Professor “Returns What was Stolen” to the UTE Indian Tribe with $250,000 Bank Transfer

Dr. Christine Sleeter, a person with a conscience.

Published September 27, 2017

DUCHESNE UTAH — The Business Committee of the Ute Indian Tribe of the Uintah and Ourah Reservation held a press conference on Monday, September 25, 2017, to welcome Dr. Christine Sleeter to the reservation and to thank her for her generous act of conscience.

Dr. Sleeter announced that she will be “returning what was stolen,” as she phrased it, turning over monies she inherited from Ute Tribe land sales in the early 1900s. Dr. Sleeter’s ancestors homesteaded in the area just outside of Craig, Colorado in about 1881, the same period that the Ute Tribe was being expelled from Colorado.

Dr. Sleeter’s great-grandparents sold that land and bought up property in what was becoming Steamboat Springs. That land was eventually sold in the early 1900s and profits were invested. The estimated amount being returned to the Ute Tribe by Dr. Sleeter today is $250,000.

Dr. Sleeter hopes that other individuals or families who inherited monies from Indian land sales will follow her example in “returning what was stolen.” The Ute Indian Tribe will be receiving Dr. Sleeter’s transfer of funds and current plans are to invest in the improvement of some of the tribal educational facilities.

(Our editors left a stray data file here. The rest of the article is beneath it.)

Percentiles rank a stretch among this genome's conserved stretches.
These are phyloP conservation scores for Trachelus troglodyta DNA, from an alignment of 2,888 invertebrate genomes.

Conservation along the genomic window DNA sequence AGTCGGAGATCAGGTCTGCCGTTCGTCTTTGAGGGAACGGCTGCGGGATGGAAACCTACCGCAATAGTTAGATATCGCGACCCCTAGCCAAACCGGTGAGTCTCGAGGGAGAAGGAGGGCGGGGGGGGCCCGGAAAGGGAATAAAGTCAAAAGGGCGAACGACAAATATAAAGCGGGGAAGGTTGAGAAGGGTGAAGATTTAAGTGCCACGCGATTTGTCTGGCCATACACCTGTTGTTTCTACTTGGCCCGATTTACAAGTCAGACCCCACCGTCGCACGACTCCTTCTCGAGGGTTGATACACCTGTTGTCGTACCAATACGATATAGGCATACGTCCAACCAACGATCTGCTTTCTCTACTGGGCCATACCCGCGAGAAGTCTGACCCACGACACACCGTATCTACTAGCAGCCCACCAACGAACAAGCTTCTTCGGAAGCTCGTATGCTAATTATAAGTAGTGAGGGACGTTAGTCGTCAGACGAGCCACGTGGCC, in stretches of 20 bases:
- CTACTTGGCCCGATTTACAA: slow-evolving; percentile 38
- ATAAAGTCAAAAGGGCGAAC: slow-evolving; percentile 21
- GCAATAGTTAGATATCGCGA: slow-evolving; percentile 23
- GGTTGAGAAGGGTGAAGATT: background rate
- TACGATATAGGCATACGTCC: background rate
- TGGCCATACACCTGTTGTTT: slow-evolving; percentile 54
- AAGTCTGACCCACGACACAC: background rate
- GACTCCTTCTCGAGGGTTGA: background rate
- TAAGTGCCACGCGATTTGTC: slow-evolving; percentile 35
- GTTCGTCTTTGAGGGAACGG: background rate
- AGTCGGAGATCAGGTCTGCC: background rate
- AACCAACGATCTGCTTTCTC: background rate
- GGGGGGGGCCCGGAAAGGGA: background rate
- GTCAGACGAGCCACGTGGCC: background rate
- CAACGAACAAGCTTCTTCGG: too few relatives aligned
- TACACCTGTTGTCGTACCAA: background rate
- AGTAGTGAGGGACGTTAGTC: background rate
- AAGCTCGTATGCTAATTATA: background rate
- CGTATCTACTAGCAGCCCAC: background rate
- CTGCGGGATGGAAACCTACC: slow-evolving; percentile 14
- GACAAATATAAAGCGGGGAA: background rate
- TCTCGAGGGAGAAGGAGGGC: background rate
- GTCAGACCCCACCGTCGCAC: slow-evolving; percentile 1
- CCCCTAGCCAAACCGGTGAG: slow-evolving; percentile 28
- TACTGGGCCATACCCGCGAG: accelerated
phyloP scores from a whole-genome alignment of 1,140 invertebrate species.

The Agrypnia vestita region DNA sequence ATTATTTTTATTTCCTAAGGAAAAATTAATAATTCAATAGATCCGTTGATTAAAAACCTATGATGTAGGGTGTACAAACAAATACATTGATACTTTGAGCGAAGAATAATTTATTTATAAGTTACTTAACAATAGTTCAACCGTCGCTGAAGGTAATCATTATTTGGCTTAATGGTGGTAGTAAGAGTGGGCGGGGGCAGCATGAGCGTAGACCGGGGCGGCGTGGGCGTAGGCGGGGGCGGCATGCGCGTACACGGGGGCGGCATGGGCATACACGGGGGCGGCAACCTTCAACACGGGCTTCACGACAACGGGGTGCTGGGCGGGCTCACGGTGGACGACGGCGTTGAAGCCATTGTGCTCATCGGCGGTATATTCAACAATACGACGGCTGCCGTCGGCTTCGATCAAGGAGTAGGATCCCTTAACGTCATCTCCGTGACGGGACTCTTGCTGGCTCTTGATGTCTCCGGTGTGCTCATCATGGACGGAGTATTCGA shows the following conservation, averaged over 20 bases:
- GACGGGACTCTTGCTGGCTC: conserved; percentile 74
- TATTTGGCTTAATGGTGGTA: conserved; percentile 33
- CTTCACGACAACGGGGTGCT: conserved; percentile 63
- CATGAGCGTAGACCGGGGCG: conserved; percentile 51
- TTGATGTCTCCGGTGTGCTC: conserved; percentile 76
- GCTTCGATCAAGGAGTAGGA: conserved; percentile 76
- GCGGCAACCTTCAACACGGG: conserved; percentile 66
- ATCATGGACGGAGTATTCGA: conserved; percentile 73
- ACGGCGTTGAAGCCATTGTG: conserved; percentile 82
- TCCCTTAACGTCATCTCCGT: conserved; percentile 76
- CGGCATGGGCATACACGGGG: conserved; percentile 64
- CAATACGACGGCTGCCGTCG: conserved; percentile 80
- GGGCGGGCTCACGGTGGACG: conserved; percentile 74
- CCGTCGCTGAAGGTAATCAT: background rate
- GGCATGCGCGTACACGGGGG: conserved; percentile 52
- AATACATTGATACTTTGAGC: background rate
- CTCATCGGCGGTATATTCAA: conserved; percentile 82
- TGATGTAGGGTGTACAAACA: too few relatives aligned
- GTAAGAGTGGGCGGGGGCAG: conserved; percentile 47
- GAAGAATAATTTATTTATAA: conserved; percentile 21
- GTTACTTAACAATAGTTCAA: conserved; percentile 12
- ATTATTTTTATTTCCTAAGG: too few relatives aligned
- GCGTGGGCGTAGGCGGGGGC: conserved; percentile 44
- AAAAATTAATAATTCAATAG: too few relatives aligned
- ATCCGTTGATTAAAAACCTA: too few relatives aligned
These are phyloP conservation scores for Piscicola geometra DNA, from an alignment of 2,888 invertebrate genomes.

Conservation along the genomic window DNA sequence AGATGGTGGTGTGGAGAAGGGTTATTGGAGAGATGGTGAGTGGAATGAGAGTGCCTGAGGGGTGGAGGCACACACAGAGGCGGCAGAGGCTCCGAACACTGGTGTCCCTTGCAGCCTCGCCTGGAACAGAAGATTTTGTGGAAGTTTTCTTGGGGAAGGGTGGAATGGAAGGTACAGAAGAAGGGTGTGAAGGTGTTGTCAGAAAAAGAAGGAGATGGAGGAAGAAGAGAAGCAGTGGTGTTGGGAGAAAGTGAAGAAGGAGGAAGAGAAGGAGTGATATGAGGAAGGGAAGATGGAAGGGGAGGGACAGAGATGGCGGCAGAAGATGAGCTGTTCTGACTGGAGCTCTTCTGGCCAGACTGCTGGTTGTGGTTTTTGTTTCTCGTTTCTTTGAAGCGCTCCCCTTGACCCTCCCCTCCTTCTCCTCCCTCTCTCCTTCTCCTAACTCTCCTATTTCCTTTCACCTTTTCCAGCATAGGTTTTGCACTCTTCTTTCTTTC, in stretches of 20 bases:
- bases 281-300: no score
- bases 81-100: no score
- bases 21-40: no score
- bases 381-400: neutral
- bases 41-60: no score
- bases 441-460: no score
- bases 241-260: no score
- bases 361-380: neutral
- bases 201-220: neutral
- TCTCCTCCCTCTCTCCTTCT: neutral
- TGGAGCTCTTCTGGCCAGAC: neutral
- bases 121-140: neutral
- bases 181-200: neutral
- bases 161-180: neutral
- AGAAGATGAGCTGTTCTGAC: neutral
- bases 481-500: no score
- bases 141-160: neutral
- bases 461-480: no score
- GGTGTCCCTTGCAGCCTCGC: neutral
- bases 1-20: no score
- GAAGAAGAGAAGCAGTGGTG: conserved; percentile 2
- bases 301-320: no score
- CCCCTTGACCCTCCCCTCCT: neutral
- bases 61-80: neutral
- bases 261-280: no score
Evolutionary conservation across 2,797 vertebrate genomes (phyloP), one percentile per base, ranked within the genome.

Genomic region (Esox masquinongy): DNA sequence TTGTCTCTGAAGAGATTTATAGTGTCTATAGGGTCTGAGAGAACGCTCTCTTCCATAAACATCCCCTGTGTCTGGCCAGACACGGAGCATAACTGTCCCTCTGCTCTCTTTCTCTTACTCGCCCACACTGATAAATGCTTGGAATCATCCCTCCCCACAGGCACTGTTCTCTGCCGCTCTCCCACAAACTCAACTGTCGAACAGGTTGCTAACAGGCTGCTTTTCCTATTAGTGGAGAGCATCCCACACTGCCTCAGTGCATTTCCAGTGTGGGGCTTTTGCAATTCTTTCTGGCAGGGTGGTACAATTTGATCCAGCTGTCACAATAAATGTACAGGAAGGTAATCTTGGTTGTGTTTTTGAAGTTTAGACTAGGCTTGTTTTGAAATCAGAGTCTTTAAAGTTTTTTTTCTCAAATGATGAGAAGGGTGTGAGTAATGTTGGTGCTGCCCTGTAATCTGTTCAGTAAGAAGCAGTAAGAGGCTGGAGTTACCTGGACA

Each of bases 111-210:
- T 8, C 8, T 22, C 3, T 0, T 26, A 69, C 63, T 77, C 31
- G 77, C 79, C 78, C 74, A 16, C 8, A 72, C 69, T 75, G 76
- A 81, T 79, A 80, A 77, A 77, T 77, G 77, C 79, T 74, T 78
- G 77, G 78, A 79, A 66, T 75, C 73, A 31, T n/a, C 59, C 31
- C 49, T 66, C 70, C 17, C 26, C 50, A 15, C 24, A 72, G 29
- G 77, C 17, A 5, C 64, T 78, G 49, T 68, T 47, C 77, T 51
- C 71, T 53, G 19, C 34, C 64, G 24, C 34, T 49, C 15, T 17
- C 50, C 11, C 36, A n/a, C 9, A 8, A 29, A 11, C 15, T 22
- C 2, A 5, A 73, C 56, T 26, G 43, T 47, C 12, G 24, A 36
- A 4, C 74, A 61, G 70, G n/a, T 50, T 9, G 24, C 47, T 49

According to her biography website, Christine E. Sleeter, PhD. (University of Wisconsin-Madison, 1982) is Professor Emerita in the College of Professional Studies at California State University Monterey Bay, where she was a founding faculty member.

People tend to think about Indian history ending with the Battle of Little Big Horn or some other romantic version of the past. Indian history, however, continues today and what Professor Sleeter is showing with her “returning what was stolen” is that we must make an effort to reverse the harmful impact of this legacy of stealing from the Indians.The United States has been built from the tremendous wealth of the land and resources stolen from Native Americans, yet tribal communities remain some of the poorest places in America.

The United States is permanently stained by this legacy of crimes against the Indians and only if the nation acts in this manner, to attempt some forms of concrete reparations to Indian tribes, will it then be able to emerge from this black cloud in the nation’s storied history. The attempts to keep the Indians down continue to this day and Professor Sleeter hopes to help reverse this. She hopes that others follow her example and the Ute Indian Tribe hopes the Federal government in particular, sees this and makes more serious,

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